Author Topic: Advice for soon to be trustee(leaving Edward Jones and when is step up in basis)  (Read 483 times)

JMCNCSU

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Trust and step up in basis
Today, 08:44 AM

I am soon to become the trustee of a trust set up by my father that has sizable taxable accounts within. Trust is structured such that I (son of decedent) am the trustee of these assets and that I make sure that my mother can live off some of the income of the assets while she is alive. The trust assets are then to be "distributed" to me upon her death (Backgound: mom not listed as the trustee of trust as dad wanted a spendthrift backstop so that she could live comfortably but not compromise long term generational wealth thru overspending). My father was a great saver but always invested with a company that charged enormous fees, large AUM fees, and tried to time the market on his behalf. They also had him buy loaded mutual funds, etc. (typical gouging stuff). The portfolio is a mess...unnecessarily complex with over 75-80 individual stocks, some "unit trusts" within, etc. I am much more of an index fund person and can not stomach paying this company these AUM amounts after my father's death.

2 questions:

1)Anyone have any experience or advice when transferring trust assets held at one brokerage to a different brokerage? In this case it would go from Edward Jones to either Vanguard or Fidelity. I've read that one should try and transfer assets "in kind" to avoid fees at the existing broker and then craft the new portfolio at the new broker. I'm assuming that there might be a few assets that can not be distributed "in kind" (special investments only offered through Edward Jones) and will deal with that as the situation arises.

2)When do assets actually get a "step up" in basis? Is it at the time of death of my father or in the case of this structure that I outlined above at the time the assets are "distributed" to me after my mother's passing (hopefully a few years down the line)? Either way I'd like to escape the current broker ASAP after my father's death (to save on the AUM fees) but the timing of the "step up" would determine when I sold all these old individual stocks and invested instead in a simpler index fund balanced portfolio that I could manage myself.

Thanks for any advice you can offer.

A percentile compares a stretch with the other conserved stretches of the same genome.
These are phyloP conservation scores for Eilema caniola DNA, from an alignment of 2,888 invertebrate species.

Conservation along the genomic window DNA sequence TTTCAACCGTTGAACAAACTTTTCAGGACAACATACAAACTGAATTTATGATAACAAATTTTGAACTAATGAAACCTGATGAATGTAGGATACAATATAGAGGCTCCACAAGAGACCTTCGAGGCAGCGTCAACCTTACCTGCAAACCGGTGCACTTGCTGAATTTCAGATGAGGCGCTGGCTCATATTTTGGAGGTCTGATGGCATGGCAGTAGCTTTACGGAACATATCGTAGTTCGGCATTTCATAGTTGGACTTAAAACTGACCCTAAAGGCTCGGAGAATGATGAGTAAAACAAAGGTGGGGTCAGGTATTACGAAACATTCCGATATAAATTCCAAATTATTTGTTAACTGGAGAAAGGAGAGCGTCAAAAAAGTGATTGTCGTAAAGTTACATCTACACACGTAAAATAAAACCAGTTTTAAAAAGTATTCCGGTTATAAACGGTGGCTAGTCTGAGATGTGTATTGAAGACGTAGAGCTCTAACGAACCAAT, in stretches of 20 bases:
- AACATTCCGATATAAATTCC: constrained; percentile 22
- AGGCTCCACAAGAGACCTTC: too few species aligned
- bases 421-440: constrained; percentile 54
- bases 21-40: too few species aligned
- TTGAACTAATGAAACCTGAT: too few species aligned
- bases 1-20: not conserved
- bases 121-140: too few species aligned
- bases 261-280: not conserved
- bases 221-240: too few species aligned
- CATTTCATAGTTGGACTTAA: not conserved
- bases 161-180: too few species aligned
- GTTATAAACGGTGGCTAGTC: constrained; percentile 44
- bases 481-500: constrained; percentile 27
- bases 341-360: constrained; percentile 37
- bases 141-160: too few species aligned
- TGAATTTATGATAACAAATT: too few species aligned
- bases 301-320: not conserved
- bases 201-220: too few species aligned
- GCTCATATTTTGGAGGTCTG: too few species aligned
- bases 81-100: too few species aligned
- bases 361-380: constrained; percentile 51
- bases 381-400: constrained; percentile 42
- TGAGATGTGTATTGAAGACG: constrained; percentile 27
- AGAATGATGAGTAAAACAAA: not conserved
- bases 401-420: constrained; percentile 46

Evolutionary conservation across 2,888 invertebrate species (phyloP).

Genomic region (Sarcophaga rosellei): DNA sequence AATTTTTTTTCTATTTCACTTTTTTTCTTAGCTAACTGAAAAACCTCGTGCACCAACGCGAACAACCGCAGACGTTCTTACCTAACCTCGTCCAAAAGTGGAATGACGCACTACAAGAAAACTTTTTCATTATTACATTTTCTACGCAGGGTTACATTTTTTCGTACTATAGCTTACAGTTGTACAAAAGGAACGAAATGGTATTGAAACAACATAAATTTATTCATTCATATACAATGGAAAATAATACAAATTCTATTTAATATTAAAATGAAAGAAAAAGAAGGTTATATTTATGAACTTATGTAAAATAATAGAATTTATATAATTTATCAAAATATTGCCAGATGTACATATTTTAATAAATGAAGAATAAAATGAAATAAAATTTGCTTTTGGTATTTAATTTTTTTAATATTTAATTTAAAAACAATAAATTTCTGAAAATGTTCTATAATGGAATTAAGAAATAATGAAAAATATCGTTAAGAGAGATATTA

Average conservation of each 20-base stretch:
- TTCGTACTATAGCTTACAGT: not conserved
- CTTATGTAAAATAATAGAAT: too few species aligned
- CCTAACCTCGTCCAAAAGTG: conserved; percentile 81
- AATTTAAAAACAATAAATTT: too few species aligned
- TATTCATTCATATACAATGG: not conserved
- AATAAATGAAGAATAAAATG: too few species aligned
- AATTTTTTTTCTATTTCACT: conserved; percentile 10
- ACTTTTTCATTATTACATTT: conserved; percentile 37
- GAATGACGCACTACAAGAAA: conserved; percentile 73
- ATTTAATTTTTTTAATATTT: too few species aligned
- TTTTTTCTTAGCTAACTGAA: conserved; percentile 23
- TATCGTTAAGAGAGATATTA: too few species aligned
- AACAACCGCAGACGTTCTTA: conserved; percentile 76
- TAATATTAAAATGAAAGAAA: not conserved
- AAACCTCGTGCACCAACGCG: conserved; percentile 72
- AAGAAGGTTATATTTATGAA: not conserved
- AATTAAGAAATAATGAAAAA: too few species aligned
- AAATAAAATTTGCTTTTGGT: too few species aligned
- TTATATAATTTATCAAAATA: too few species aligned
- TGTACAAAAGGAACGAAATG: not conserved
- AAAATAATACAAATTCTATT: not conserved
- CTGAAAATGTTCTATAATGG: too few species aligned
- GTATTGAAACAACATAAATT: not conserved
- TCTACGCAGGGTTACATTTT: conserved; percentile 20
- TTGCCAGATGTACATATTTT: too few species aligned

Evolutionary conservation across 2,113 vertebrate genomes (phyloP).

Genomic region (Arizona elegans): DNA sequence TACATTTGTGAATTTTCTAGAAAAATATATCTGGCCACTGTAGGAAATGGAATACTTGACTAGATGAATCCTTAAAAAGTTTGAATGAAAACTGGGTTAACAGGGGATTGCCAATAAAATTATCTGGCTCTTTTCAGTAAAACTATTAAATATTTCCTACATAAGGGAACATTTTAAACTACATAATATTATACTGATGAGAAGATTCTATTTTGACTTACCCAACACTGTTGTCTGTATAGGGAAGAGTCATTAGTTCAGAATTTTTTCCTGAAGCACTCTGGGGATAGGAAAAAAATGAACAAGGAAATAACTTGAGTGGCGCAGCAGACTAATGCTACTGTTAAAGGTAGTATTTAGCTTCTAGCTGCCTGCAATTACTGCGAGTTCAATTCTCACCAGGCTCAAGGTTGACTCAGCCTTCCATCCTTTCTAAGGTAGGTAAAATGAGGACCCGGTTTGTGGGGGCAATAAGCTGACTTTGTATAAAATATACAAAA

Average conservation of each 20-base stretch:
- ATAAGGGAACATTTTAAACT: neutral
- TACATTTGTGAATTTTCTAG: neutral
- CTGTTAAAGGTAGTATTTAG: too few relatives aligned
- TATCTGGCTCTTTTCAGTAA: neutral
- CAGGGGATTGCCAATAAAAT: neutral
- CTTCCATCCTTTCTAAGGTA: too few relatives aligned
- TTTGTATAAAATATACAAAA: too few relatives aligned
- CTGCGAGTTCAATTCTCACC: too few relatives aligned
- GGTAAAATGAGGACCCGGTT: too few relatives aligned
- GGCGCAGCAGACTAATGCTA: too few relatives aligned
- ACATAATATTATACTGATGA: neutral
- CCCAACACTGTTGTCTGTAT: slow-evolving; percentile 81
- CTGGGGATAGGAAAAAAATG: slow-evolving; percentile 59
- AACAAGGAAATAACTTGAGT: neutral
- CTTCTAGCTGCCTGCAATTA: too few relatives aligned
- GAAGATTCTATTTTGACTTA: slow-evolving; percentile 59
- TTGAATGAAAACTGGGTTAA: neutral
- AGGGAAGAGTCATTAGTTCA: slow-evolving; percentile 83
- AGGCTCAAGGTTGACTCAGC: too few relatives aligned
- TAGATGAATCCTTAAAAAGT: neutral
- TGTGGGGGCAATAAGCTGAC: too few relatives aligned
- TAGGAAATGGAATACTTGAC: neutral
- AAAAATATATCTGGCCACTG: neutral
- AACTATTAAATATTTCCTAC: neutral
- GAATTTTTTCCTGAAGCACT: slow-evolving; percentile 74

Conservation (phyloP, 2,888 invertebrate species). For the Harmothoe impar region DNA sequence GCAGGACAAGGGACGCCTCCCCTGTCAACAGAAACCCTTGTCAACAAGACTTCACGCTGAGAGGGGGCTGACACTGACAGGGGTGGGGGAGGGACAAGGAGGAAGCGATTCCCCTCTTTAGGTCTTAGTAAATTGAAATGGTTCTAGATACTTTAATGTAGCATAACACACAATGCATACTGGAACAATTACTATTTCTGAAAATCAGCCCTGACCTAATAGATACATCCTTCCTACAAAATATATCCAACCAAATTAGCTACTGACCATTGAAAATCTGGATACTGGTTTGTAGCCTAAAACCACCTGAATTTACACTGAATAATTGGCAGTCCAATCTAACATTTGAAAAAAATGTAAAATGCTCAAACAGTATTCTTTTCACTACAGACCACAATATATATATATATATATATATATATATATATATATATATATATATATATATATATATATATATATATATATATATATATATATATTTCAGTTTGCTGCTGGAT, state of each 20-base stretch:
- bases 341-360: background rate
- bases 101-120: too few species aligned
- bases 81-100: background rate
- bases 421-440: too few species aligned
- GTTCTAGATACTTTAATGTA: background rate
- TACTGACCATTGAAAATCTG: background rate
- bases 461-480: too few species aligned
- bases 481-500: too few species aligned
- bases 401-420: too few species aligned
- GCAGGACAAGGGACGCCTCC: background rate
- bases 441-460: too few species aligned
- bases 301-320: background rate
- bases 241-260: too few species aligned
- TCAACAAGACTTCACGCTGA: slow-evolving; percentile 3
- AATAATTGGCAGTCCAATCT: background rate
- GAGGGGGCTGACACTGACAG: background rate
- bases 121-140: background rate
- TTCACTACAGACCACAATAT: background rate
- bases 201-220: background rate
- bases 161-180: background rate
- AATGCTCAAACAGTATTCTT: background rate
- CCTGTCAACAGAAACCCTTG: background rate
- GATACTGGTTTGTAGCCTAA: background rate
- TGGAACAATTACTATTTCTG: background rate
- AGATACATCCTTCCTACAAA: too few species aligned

acepedro45

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It's mostly out of my expertise. The only comment I had was something you evidently already realized: that capital gains essentially get forgiven upon someone's passing - the "step up" you cited in your OP.

Your best move on the individual stock front is probably to sell all the losers (if any) NOW to harvest the capital losses, which can have some tax benefits, but leave the winners alone if your father is close to passing, since those gains will be eliminated by the step up. Any unrealized capital losses will evaporate if your father dies before those assets are sold, and his heirs won't derive any tax benefits from them.

Maybe consult with an estate planning lawyer on the rest?

Sorry to hear of his poor health.

Car Jack

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You want to dig in a little deeper.  What does it cost to sell each position at EJ.  What does it cost where you're going.  For run of the mill funds, going to a Fidelity/Schwab/TDAmeritrade in kind works because it will cost you zero to sell.  Vanguard, not necessarily.  EJ, absolutely not.  But you mention that there are Unit Trusts, which you might have to sell at EJ.  Ask the people where you're going.  They'll tell you.  Try to do this sooner rather than later so the gains/losses since the step up at death to make things less complicated.

terran

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Some trusts will never get stepped up basis. I think this might happen when they're irrevocable (the person who created them can't undo them) since that effectively removes them from the person's estate, while revocable trusts might be treated more as if their assets belong to the estate until the death creates the trust so they would get stepped up basis. I'm really not sure how it all works though, I just wanted to point out that you need to nail down the type of trust this is and make sure you understand the tax ramifications.

Note that the tax brackets for trusts are much smaller than they are for people, so it's much easier to hit high tax brackets. This might also be effected by the type of trust as I think they can sometimes "use" the bracket of the trust creator. Again, I'm really not sure exactly how it works.